- M. Chandrasekar, S. Suresh, and A. Chandra Bose, “Experimental studies on heat transfer and friction factor characteristics of Al2O3/water nanofluid in a circular pipe under laminar flow with wire coil inserts,” Experimental Thermal and Fluid Science, vol. 34, no. 2, pp. 122–130, 2010.
- S. Suresh, M. Chandrasekar, and S. Chandra Sekhar, “Experimental studies on heat transfer and friction factor characteristics of CuO/water nanofluid under turbulent flow in a helically dimpled tube,” Experimental Thermal and Fluid Science, vol. 35, no. 3, pp. 542–549, 2011.
- R. Y. Chein and J. Chuang, “Experimental microchannel heat sink performance studies using nanofluids,” International Journal of Thermal Sciences, vol. 46, no. 1, pp. 57–66, 2007.
- M. N. Pantzali, A. G. Kanaris, K. D. Antoniadis, A. A. Mouza, and S. V. Paras, “Effect of nanofluids on the performance of a miniature plate heat exchanger with modulated surface,” International Journal of Heat and Fluid Flow, vol. 30, no. 4, pp. 691–699, 2009.
- A. Zamzamian, S. N. Oskouie, A. Doosthoseini, A. Joneidi, and M. Pazouki, “Experimental investigation of forced convective heat transfer coefficient in nanofluids of Al2O3/EG and CuO/EG in a double pipe and plate heat exchangers under turbulent flow,” Experimental Thermal and Fluid Science, vol. 35, no. 3, pp. 495–502, 2011.
- D. P. Kulkarni, R. S. Vajjha, D. K. Das, and D. Oliva, “Application of aluminum oxide nanofluids in diesel electric generator as jacket water coolant,” Applied Thermal Engineering, vol. 28, no. 14-15, pp. 1774–1781, 2008.
- A. G. A. Nnanna, W. Rutherford, W. Elomar, and B. Sankowski, “Assessment of thermoelectric module with nanofluid heat exchanger,” Applied Thermal Engineering, vol. 29, no. 2-3, pp. 491–500, 2009.
- C. J. Ho, L. C. Wei, and Z. W. Li, “An experimental investigation of forced convective cooling performance of a microchannel heat sink with Al2O3/water nanofluid,” Applied Thermal Engineering, vol. 30, no. 2-3, pp. 96–103, 2010.
- B. Farajollahi, S. G. Etemad, and M. Hojjat, “Heat transfer of nanofluids in a shell and tube heat exchanger,” International Journal of Heat and Mass Transfer, vol. 53, no. 1–3, pp. 12–17, 2010.
- Y. H. Hung, T. P. Teng, T. C. Teng, and J. H. Chen, “Assessment of heat dissipation performance for nanofluid,” Applied Thermal Engineering, vol. 32, no. 1, pp. 132–140, 2012.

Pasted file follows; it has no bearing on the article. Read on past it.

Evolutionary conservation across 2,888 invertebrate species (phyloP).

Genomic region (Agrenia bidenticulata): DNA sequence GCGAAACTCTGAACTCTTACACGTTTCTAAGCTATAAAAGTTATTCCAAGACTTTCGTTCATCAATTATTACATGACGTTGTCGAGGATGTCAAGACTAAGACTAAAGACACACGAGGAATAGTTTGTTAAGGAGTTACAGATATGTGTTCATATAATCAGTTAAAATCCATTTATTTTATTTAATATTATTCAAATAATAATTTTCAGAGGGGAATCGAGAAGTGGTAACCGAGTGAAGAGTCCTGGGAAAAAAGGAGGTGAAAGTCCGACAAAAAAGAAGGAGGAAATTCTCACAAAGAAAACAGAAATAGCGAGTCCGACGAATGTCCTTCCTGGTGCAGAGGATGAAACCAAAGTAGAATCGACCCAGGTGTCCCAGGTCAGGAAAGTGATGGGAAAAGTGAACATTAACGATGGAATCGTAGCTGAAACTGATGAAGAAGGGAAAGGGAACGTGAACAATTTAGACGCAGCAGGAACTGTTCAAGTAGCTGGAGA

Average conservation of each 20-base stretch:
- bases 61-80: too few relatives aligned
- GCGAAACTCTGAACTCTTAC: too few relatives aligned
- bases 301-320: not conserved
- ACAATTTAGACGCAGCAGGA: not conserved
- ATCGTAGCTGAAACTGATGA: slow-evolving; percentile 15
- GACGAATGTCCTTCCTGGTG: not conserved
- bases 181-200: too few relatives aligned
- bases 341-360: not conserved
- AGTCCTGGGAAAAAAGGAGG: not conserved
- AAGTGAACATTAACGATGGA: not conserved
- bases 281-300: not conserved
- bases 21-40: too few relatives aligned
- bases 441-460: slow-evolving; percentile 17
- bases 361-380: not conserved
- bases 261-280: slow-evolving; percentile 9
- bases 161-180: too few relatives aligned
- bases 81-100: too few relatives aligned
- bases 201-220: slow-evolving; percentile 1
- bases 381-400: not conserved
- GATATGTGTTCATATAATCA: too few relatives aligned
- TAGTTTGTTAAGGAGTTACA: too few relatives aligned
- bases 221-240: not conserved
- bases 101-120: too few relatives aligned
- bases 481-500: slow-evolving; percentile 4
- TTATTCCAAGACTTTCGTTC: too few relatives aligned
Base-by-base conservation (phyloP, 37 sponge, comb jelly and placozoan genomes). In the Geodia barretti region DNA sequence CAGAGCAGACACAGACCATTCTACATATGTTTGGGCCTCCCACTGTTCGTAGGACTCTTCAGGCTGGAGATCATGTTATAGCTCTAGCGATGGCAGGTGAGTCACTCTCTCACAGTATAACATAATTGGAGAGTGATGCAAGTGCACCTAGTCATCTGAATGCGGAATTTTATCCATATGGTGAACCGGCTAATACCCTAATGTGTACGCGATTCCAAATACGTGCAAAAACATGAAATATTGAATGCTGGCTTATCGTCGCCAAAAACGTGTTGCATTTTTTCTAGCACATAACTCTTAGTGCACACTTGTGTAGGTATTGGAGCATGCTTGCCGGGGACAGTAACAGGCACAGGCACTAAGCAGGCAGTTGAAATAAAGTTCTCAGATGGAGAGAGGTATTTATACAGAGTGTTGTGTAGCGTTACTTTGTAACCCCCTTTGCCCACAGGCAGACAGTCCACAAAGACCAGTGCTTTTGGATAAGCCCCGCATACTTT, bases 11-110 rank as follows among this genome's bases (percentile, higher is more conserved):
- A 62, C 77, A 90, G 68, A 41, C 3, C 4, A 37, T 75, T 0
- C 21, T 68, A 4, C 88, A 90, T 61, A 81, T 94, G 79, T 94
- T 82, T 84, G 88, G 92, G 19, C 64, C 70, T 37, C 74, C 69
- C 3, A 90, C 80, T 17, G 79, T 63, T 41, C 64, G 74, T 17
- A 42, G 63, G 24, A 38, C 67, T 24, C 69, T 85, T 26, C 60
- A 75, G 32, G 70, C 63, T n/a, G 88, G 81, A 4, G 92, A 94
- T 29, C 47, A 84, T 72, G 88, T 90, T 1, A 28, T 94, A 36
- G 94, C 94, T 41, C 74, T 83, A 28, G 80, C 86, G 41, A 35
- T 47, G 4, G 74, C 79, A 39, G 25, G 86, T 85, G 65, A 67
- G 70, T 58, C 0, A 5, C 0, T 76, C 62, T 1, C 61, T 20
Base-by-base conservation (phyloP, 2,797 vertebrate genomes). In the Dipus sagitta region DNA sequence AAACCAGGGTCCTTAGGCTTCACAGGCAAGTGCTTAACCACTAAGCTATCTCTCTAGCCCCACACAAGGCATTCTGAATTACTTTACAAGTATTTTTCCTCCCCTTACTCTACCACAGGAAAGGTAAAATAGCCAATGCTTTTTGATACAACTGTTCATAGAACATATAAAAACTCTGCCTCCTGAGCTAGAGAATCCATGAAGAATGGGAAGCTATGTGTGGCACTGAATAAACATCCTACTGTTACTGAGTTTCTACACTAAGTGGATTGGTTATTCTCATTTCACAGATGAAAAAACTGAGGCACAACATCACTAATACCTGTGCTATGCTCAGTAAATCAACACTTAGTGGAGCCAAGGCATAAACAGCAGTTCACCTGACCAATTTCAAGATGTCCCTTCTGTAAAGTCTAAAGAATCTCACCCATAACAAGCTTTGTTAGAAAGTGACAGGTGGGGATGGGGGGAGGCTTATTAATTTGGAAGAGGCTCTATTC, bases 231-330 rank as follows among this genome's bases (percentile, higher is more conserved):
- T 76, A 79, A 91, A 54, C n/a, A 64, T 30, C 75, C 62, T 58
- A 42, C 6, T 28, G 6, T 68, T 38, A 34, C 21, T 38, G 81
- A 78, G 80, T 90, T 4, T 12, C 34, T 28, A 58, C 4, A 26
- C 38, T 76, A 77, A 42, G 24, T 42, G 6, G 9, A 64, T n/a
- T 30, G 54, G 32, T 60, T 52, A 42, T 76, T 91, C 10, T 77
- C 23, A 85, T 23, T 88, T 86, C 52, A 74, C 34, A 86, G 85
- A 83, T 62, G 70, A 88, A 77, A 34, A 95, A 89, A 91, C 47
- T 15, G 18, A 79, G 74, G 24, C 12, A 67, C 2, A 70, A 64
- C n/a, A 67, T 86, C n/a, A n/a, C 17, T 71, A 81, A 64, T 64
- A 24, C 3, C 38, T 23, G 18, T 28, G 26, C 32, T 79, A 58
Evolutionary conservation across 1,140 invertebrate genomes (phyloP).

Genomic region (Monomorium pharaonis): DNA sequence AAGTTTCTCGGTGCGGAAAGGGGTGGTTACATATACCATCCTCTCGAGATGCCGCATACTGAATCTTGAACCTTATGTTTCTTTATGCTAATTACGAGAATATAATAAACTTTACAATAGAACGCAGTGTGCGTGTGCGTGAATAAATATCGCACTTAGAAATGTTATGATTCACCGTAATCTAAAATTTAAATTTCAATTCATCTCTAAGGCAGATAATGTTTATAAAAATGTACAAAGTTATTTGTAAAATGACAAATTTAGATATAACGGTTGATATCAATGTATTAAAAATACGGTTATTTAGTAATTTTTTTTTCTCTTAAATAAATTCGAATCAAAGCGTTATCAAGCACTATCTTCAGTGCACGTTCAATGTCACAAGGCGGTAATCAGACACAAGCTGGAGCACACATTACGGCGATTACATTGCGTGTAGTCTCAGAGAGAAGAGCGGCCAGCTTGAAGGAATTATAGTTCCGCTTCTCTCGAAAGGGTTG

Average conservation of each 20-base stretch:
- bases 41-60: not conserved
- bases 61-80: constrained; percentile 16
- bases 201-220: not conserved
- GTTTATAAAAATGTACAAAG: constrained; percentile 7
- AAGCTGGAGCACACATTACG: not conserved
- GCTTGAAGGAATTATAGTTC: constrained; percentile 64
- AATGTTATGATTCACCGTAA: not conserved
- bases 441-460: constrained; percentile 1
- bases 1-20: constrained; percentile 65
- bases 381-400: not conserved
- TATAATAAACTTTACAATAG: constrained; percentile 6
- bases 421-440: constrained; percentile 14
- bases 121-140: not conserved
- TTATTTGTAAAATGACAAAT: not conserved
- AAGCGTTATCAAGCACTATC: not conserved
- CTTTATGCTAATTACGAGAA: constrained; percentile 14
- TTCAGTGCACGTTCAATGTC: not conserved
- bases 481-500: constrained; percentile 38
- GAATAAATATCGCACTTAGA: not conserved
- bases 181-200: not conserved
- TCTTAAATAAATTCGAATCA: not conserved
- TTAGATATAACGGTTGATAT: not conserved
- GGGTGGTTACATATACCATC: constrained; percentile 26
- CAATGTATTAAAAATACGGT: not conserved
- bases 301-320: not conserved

- J. Y. Jung, H. S. Oh, and H. Y. Kwak, “Forced convective heat transfer of nanofluids in microchannels,” International Journal of Heat and Mass Transfer, vol. 52, no. 1-2, pp. 466–472, 2009.
- W. Duangthongsuk and S. Wongwises, “Heat transfer enhancement and pressure drop characteristics of TiO2-water nanofluid in a double-tube counter flow heat exchanger,” International Journal of Heat and Mass Transfer, vol. 52, no. 7-8, pp. 2059–2067, 2009.
- E. Firouzfar, M. Soltanieh, S. H. Noie, and S. H. Saidi, “Energy saving in HVAC systems using nanofluid,” Applied Thermal Engineering, vol. 31, no. 8-9, pp. 1543–1545, 2011.
- M. Saeedinia, M. A. Akhavan-Behabadi, and M. Nasr, “Experimental study on heat transfer and pressure drop of nanofluid flow in a horizontal coiled wire inserted tube under constant heat flux,” Experimental Thermal and Fluid Science, vol. 36, pp. 158–168, 2012.
- S. D. Pandey and V. K. Nema, “Experimental analysis of heat transfer and friction factor of nanofluid as a coolant in a corrugated plate heat exchanger,” Experimental Thermal and Fluid Science, vol. 38, pp. 248–256, 2012.
- B. C. Pak and Y. I. Cho, “Hydrodynamic and heat transfer study of dispersed fluids with submicron metallic oxide particles,” Experimental Heat Transfer, vol. 11, no. 2, pp. 151–170, 1998.
- Z. H. Liu and Q. Z. Zhu, “Application of aqueous nanofluids in a horizontal mesh heat pipe,” Energy Conversion and Management, vol. 52, no. 1, pp. 292–300, 2011.
- H. C. Brinkman, “The viscosity of concentrated suspensions and solutions,” The Journal of Chemical Physics, vol. 20, no. 4, p. 571, 1952.
- T. X. Phuoc, M. Massoudi, and R. Chen, “Viscosity and thermal conductivity of nanofluids containing multi-walled carbon nanotubes stabilized by chitosan,” International Journal of Thermal Sciences, vol. 50, no. 1, pp. 12–18, 2011.